by Steven Ertelt
April 26, 2007
Concord, NH (LifeNews.com) — Rudy Giuliani defended his position on abortion and partial-birth abortion during a campaign stop in New Hampshire on Tuesday. The former New York City mayor told voters that he’s not being inconsistent when he says he supports abortion but also backs the Supreme Court ruling on the partial-birth abortion ban.
Giuliani insisted that his recent support for the partial-birth abortion ban and the high court’s ruling upholding it was consistent with his past opposition to the ban.
"I think you can be personally opposed to it, hate abortion, respect somebody else’s conscience who might make a different decision, and also believe that particular form of abortion is wrong," he said.
He said he shifted his position on the ban when lawmakers adopted "more scientific language" in the life of the mother provision in the bill in 2003.
Giuliani explained that he opposed the partial-birth abortion ban in the 1990s and supported President Clinton’s two vetoes of it because he didn’t think the life of the mother exception was strong enough.
However, the premise behind Clinton’s vetoes was his contention that the ban needed a health exception despite medical groups saying that the three-day-long abortion procedure is never medically necessary.
Giuliani previously told CNN’s Inside Politics in a 1999 interview, that he does not support even a modest ban on the gruesome partial-birth abortion procedure saying, "No, I have not supported that, and I don’t see my position on that changing."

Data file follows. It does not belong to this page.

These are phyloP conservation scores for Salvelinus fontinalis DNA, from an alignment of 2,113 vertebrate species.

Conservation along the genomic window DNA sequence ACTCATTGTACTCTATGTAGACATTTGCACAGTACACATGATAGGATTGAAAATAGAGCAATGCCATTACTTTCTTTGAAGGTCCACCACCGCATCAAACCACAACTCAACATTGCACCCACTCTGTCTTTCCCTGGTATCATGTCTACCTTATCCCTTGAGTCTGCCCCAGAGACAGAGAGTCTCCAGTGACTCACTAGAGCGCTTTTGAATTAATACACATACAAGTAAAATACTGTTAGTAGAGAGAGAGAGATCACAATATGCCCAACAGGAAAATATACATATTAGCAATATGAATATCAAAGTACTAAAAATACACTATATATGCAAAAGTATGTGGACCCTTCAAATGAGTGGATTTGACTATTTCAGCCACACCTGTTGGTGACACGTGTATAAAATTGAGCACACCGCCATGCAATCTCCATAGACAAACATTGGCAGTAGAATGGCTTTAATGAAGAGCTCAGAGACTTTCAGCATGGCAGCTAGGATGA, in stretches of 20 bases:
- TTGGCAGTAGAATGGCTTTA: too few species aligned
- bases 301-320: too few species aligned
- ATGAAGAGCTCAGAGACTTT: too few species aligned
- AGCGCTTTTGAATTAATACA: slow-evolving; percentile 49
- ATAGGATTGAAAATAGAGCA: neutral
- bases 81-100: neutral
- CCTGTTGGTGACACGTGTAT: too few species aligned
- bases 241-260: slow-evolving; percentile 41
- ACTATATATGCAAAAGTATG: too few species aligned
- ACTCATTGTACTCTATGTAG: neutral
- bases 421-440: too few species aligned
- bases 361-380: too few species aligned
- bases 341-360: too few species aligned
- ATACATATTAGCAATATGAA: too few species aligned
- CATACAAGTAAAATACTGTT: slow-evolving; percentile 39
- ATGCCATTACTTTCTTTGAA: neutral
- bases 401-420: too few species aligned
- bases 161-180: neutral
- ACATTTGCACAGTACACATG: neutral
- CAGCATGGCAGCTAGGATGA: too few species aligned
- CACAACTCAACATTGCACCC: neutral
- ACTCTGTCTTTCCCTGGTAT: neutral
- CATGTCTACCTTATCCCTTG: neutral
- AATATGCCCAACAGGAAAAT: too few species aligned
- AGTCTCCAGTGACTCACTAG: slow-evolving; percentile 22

Yet, in a Fox News interview in February, Giuliani said that he supports a ban on partial-birth abortion as long as there is a provision to protect the life of the mother.
"If it has provision for the life of the mother, then I would support it," he told the Fox News program.
But his pro-abortion views overall are turning him off with GOP voters and the more the abortion issue comes up the more his poll numbers are beginning to fall.
Republican voters have previously turned away pro-abortion candidates from capturing the primary nod, including former California Gov. Pete Wilson and Pennsylvania Sen. Arlen Specter. Republicans haven’t had a pro-abortion nominee since Gerald Ford in 1976.
Arizona Sen. John McCain and former Massachusetts Gov. Mitt Romney are the top two candidates in the polls apart from Giuliani.
Kansas Sen. Sam Brownback and former Arkansas Gov. Mike Huckabee are also running and drawing significant support from the pro-life community.
Other potential Republican candidates include pro-life former House Speaker Newt Gingrich, pro-life Reps. Duncan Hunter of California and Tom Tancredo of Colorado, Rep. Ron Paul of Texas, and former Wisconsin Gov. Tommy Thompson. Former Virginia Gov. Jim Gilmore and former Tennessee Sen. Fred Thompson are also in the mix.